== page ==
REA: “My God, what have we done?”

Leah Gunning Francis opened the first plenary session of the Religious Education Association 2014 conference. She introduced the plenary speakers, and informed us that unfortunately Gabriel Moran was not able to be present. Francis lives in St. Louis, Missouri, and given that the theme of this year’s conference is “Religion and Education in the (Un)Making of Violence,” she showed some of her photographs of the protests in Ferguson, Missouri — to the great interest of the conferees.

The first “speaker” was Andrea Bieler, Professor of Practical Theology at the Kirchliche Hochschule in Wuppertal/Bethel, Germany. Bieler did not appear in person; her presentation was a video, in which she spoke, and showed various works of art and other material.

Bieler’s video began with a statement by Theodor Adorno: “The principal demand upon all education is that Auschwitz does not happen again.” Bieler extended this to other instances of systematic violence, including systemic racism in the United States, the state terrorism and “disappearances” in Argentina and Chile, apartheid in South Africa, etc.

In the video, Bieler laid out a nuanced argument, beginning with theories of memory and winding up with a discussion of remembering violence through aesthetic art. I was most interested in her analyses of several site-specific art works in Berlin, particularly the Chapel of Reconciliation, built near the site of the Berlin Wall.

Continue reading “REA: “My God, what have we done?””


Reflection delivered by Samuel Erickson at the Unitarian Universalist Church of Palo Alto, Calif., 13 October 2013

As a member of the male gender, and a United States citizen, when I turn 18 I am required to register for the draft. When I do so, I plan on registering as a conscientious objector. For those who might be unclear about what that means, and certainly what it means for me specifically, being a conscientious objector means that I, as a conscious and thought out decision, believe that military force, in fact force at all, should not be used. In the end force does not solve whatever problem it is aimed at. Were I to get conscientious objector status, I would not be conscripted to fight and kill but rather would be assigned to other tasks that would not contribute to the killing of others.

The first question you may have is why? Why, when a draft is so unlikely? Why devote my time to something that in the end has little to no actual significance at a time when my schedule is crammed with so many things — college applications, music, sports, classes, and even the occasional bit of social life. What makes it worth it?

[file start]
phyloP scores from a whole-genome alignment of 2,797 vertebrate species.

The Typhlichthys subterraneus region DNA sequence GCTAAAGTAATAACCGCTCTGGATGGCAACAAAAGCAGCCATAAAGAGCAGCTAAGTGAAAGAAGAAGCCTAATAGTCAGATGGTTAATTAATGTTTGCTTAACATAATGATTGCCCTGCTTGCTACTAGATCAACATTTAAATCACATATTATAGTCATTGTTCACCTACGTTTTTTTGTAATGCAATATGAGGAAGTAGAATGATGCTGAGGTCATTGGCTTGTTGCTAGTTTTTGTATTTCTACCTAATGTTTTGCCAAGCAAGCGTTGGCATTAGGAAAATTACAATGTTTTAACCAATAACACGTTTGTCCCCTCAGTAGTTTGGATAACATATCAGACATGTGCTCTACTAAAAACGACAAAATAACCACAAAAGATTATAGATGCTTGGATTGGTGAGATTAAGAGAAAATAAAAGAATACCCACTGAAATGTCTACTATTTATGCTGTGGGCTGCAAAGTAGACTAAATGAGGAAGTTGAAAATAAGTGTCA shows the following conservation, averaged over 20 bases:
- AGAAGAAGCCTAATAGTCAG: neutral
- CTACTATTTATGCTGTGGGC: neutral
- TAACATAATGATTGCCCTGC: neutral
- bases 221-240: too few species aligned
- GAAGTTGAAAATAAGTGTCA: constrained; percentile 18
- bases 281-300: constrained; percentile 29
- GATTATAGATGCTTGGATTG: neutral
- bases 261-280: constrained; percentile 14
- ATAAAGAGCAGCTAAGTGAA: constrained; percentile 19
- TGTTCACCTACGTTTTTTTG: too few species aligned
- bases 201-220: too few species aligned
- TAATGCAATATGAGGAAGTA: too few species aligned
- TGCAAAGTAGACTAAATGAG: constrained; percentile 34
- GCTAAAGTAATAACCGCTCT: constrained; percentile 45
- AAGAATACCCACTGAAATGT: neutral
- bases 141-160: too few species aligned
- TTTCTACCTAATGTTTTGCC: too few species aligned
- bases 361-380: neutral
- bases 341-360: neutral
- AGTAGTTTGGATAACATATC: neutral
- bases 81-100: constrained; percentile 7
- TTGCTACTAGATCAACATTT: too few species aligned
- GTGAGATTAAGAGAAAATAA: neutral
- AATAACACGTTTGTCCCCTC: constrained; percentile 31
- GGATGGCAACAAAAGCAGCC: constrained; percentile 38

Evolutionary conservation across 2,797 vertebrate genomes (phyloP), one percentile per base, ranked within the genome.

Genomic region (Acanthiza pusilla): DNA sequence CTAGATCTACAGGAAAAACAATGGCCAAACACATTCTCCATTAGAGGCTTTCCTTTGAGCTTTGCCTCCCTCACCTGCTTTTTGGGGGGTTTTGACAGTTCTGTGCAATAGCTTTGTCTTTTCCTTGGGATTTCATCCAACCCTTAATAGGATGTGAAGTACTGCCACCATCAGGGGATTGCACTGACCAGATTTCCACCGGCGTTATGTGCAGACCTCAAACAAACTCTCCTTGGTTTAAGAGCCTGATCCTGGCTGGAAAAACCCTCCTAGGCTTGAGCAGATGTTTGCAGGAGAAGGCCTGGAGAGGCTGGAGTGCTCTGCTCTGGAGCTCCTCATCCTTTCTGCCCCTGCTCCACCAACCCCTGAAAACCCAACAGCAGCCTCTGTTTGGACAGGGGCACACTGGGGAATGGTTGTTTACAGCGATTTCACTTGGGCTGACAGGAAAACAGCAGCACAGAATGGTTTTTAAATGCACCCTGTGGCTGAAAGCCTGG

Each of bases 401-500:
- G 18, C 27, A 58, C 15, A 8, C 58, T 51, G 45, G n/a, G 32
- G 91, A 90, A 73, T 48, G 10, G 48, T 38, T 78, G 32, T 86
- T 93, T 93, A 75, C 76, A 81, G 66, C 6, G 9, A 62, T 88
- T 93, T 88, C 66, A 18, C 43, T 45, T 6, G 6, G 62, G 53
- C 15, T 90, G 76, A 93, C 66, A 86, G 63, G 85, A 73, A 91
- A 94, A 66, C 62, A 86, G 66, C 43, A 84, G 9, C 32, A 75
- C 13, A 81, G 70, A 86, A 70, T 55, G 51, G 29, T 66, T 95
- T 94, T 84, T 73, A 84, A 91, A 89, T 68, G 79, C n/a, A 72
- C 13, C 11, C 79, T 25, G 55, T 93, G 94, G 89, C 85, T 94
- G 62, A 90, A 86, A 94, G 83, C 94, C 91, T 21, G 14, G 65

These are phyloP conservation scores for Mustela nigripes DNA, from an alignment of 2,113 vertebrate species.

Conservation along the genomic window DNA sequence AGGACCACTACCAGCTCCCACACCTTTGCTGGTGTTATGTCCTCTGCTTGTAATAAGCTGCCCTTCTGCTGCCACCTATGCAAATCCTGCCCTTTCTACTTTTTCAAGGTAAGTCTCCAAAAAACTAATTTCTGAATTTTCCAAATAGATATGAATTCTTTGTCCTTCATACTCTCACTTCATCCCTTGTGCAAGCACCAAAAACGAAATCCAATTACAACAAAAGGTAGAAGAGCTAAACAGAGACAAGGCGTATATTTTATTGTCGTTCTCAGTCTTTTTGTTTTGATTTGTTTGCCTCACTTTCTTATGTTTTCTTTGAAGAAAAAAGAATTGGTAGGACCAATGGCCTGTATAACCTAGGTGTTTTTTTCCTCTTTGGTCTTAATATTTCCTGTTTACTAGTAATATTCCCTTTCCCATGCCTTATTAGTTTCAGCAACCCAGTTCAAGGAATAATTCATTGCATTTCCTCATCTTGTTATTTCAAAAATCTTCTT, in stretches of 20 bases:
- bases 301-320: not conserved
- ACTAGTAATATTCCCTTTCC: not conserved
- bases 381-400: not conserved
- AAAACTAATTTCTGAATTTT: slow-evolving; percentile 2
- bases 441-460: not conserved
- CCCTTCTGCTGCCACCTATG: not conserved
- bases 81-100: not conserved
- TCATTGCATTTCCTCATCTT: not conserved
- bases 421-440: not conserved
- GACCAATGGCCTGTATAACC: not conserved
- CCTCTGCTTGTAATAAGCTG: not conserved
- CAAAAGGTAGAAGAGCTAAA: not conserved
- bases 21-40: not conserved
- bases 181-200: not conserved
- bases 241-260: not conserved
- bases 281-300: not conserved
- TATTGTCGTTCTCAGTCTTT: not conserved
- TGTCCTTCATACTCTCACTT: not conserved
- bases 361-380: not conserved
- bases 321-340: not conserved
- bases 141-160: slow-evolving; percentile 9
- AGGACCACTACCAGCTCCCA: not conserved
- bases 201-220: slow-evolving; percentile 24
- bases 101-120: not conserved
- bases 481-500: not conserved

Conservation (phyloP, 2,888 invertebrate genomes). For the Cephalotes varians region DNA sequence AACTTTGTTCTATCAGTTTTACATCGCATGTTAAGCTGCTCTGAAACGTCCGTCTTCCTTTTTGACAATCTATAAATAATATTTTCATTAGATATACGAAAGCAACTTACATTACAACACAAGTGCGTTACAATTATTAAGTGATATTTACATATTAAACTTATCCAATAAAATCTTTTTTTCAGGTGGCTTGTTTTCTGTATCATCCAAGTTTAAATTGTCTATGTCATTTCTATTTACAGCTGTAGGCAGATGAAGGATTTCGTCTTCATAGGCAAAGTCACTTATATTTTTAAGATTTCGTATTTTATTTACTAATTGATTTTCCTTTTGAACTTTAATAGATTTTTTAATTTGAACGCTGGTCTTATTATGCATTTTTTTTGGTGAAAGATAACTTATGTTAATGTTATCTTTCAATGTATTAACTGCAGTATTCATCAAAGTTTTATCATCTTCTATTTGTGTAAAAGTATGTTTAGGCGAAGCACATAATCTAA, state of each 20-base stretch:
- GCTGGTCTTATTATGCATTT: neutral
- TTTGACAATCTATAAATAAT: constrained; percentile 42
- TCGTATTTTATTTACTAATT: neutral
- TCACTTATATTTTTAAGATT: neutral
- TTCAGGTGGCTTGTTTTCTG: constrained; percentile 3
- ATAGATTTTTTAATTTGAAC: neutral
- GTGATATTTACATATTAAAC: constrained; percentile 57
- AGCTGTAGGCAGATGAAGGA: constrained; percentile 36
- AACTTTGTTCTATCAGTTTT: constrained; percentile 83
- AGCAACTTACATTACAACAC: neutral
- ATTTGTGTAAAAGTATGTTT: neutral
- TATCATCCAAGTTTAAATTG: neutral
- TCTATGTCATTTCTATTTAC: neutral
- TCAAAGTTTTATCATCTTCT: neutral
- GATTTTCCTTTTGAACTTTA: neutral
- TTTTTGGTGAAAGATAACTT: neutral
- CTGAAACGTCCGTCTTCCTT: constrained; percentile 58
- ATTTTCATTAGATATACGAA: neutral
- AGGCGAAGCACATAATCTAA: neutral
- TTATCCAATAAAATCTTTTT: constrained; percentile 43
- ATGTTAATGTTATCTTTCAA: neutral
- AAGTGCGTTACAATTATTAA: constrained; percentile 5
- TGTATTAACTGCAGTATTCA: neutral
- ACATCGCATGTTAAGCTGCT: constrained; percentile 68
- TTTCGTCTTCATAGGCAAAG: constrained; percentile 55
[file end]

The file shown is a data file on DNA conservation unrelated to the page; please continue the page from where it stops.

In the end this is not about time in my schedule, it is not just another thing in a long list of things, it is the right thing to do for who I am, and therefore I must do it. Following my own moral ideology, and indeed even being able to say I have a moral ideology, is not about following the way that is easy, but that if I don’t say and recognize what I believe I simply wouldn’t be me. For the person who I am it is the logical step, and therefore the one I take.

So where does that belief come from? Where? Where, when the anti-military movement was at its peak during Vietnam two decades before I was even born, when most of the organizations that assisted conscientious objectors have shut down due to lack of interest, where does it come from? First and foremost, my beliefs come from my family, and then from my community, namely this church.

My parents — most vocally my dad — have always, when commenting on the news and talking to me, discussed issues through the lens of nonviolence: wars don’t solve problems, they create them. Always take the nonviolent approach, talk about problems rather that react to them physically.

As for this Unitarian Universalist church, I know we do not specifically teach pacifism, but I believe what we do value directs itself to such. This church, I think we can agree, highly values basic humanism. We should help and assist those in need, provide essential services to those who cannot afford them or get them themselves. Those ideas generally clash with the feeling that there are people in the world who need to die.

Along with my other influences, I believe my mindset perpetuates such a mentality. I would like to think that I live my life with a little more logic than those some of those around me. That logic supports to the argument that indeed force is no longer needed to compel countries and individuals to act in a certain way.

Pacifism, for me, and indeed for the world we live in, does not, and should not, mean that you are incapable of ever thinking a violent thought, that you should never play really any video game ever, or even that you can’t once in a while recognize that it would feel really good to punch that really irritating person in the face.

No, pacifism is when we stop and think about any situation, you and I realize that violence will never accomplish anything, death will not solve problems. When we extrapolate our actions from there and to the rest of our lives, that is what means to be a conscientious objector.


Copyright (c) 2013 Samuel Erickson. Used by permission. If you would like to reproduce this reflection elsewhere, I’d be happy to pass your request on to Sam.